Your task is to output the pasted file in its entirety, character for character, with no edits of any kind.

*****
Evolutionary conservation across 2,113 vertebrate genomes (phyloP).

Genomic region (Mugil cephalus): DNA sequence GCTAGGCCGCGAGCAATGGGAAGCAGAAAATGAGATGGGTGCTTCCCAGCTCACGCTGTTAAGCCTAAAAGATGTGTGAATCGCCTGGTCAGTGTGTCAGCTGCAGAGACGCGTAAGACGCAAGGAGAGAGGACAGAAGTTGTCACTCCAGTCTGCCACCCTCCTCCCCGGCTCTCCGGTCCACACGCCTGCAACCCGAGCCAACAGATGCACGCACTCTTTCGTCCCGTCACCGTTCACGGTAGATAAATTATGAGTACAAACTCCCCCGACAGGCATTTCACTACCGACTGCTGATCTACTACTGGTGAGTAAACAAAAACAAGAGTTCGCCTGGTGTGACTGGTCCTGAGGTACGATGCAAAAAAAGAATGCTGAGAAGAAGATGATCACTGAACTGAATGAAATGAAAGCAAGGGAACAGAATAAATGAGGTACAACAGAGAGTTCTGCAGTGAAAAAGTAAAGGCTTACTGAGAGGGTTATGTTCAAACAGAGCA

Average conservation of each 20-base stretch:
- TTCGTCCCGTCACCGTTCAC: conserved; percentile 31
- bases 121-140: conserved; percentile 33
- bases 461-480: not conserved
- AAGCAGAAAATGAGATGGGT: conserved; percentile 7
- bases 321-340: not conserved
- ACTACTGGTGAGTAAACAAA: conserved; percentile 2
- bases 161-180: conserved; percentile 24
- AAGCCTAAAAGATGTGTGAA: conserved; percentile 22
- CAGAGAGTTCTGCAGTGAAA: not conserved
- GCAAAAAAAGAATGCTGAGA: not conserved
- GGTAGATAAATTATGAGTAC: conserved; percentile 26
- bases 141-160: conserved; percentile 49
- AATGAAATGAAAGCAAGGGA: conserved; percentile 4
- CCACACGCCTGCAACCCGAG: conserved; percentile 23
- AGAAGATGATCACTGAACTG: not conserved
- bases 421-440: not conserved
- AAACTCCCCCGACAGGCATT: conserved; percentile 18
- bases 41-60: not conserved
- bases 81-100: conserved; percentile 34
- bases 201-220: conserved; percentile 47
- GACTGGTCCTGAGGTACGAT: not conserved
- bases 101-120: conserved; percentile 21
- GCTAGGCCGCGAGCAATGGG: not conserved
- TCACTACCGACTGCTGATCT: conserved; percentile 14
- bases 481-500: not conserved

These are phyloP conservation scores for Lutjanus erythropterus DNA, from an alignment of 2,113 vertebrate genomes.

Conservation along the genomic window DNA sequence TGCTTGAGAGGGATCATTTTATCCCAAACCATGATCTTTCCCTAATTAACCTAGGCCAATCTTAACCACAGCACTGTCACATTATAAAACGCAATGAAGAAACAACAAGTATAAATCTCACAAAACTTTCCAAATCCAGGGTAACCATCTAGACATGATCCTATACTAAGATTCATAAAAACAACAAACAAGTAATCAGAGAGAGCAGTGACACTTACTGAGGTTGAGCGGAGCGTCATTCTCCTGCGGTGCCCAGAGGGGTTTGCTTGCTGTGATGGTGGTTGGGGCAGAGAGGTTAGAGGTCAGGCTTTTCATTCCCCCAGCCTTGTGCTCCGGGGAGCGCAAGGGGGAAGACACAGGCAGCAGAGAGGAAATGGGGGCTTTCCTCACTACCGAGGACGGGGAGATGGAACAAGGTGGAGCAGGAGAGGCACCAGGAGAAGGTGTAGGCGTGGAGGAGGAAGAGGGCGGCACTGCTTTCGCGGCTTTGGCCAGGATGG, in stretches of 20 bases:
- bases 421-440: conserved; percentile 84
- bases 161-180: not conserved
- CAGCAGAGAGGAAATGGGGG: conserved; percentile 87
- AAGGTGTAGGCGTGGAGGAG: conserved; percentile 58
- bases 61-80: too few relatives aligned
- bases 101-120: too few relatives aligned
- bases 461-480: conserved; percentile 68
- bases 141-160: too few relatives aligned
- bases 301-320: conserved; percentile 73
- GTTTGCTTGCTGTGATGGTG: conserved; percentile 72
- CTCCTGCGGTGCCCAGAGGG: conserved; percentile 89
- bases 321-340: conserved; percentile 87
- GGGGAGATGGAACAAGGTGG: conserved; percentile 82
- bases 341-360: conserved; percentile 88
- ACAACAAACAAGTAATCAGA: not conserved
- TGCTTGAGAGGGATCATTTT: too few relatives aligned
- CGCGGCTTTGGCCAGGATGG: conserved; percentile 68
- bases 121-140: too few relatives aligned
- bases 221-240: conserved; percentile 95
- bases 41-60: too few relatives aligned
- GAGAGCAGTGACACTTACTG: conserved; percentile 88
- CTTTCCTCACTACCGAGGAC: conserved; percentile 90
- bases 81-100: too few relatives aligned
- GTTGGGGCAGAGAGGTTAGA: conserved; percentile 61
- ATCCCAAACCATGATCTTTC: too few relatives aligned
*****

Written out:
Evolutionary conservation across 2,113 vertebrate genomes (phyloP).

Genomic region (Mugil cephalus): DNA sequence GCTAGGCCGCGAGCAATGGGAAGCAGAAAATGAGATGGGTGCTTCCCAGCTCACGCTGTTAAGCCTAAAAGATGTGTGAATCGCCTGGTCAGTGTGTCAGCTGCAGAGACGCGTAAGACGCAAGGAGAGAGGACAGAAGTTGTCACTCCAGTCTGCCACCCTCCTCCCCGGCTCTCCGGTCCACACGCCTGCAACCCGAGCCAACAGATGCACGCACTCTTTCGTCCCGTCACCGTTCACGGTAGATAAATTATGAGTACAAACTCCCCCGACAGGCATTTCACTACCGACTGCTGATCTACTACTGGTGAGTAAACAAAAACAAGAGTTCGCCTGGTGTGACTGGTCCTGAGGTACGATGCAAAAAAAGAATGCTGAGAAGAAGATGATCACTGAACTGAATGAAATGAAAGCAAGGGAACAGAATAAATGAGGTACAACAGAGAGTTCTGCAGTGAAAAAGTAAAGGCTTACTGAGAGGGTTATGTTCAAACAGAGCA

Average conservation of each 20-base stretch:
- TTCGTCCCGTCACCGTTCAC: conserved; percentile 31
- bases 121-140: conserved; percentile 33
- bases 461-480: not conserved
- AAGCAGAAAATGAGATGGGT: conserved; percentile 7
- bases 321-340: not conserved
- ACTACTGGTGAGTAAACAAA: conserved; percentile 2
- bases 161-180: conserved; percentile 24
- AAGCCTAAAAGATGTGTGAA: conserved; percentile 22
- CAGAGAGTTCTGCAGTGAAA: not conserved
- GCAAAAAAAGAATGCTGAGA: not conserved
- GGTAGATAAATTATGAGTAC: conserved; percentile 26
- bases 141-160: conserved; percentile 49
- AATGAAATGAAAGCAAGGGA: conserved; percentile 4
- CCACACGCCTGCAACCCGAG: conserved; percentile 23
- AGAAGATGATCACTGAACTG: not conserved
- bases 421-440: not conserved
- AAACTCCCCCGACAGGCATT: conserved; percentile 18
- bases 41-60: not conserved
- bases 81-100: conserved; percentile 34
- bases 201-220: conserved; percentile 47
- GACTGGTCCTGAGGTACGAT: not conserved
- bases 101-120: conserved; percentile 21
- GCTAGGCCGCGAGCAATGGG: not conserved
- TCACTACCGACTGCTGATCT: conserved; percentile 14
- bases 481-500: not conserved

These are phyloP conservation scores for Lutjanus erythropterus DNA, from an alignment of 2,113 vertebrate genomes.

Conservation along the genomic window DNA sequence TGCTTGAGAGGGATCATTTTATCCCAAACCATGATCTTTCCCTAATTAACCTAGGCCAATCTTAACCACAGCACTGTCACATTATAAAACGCAATGAAGAAACAACAAGTATAAATCTCACAAAACTTTCCAAATCCAGGGTAACCATCTAGACATGATCCTATACTAAGATTCATAAAAACAACAAACAAGTAATCAGAGAGAGCAGTGACACTTACTGAGGTTGAGCGGAGCGTCATTCTCCTGCGGTGCCCAGAGGGGTTTGCTTGCTGTGATGGTGGTTGGGGCAGAGAGGTTAGAGGTCAGGCTTTTCATTCCCCCAGCCTTGTGCTCCGGGGAGCGCAAGGGGGAAGACACAGGCAGCAGAGAGGAAATGGGGGCTTTCCTCACTACCGAGGACGGGGAGATGGAACAAGGTGGAGCAGGAGAGGCACCAGGAGAAGGTGTAGGCGTGGAGGAGGAAGAGGGCGGCACTGCTTTCGCGGCTTTGGCCAGGATGG, in stretches of 20 bases:
- bases 421-440: conserved; percentile 84
- bases 161-180: not conserved
- CAGCAGAGAGGAAATGGGGG: conserved; percentile 87
- AAGGTGTAGGCGTGGAGGAG: conserved; percentile 58
- bases 61-80: too few relatives aligned
- bases 101-120: too few relatives aligned
- bases 461-480: conserved; percentile 68
- bases 141-160: too few relatives aligned
- bases 301-320: conserved; percentile 73
- GTTTGCTTGCTGTGATGGTG: conserved; percentile 72
- CTCCTGCGGTGCCCAGAGGG: conserved; percentile 89
- bases 321-340: conserved; percentile 87
- GGGGAGATGGAACAAGGTGG: conserved; percentile 82
- bases 341-360: conserved; percentile 88
- ACAACAAACAAGTAATCAGA: not conserved
- TGCTTGAGAGGGATCATTTT: too few relatives aligned
- CGCGGCTTTGGCCAGGATGG: conserved; percentile 68
- bases 121-140: too few relatives aligned
- bases 221-240: conserved; percentile 95
- bases 41-60: too few relatives aligned
- GAGAGCAGTGACACTTACTG: conserved; percentile 88
- CTTTCCTCACTACCGAGGAC: conserved; percentile 90
- bases 81-100: too few relatives aligned
- GTTGGGGCAGAGAGGTTAGA: conserved; percentile 61
- ATCCCAAACCATGATCTTTC: too few relatives aligned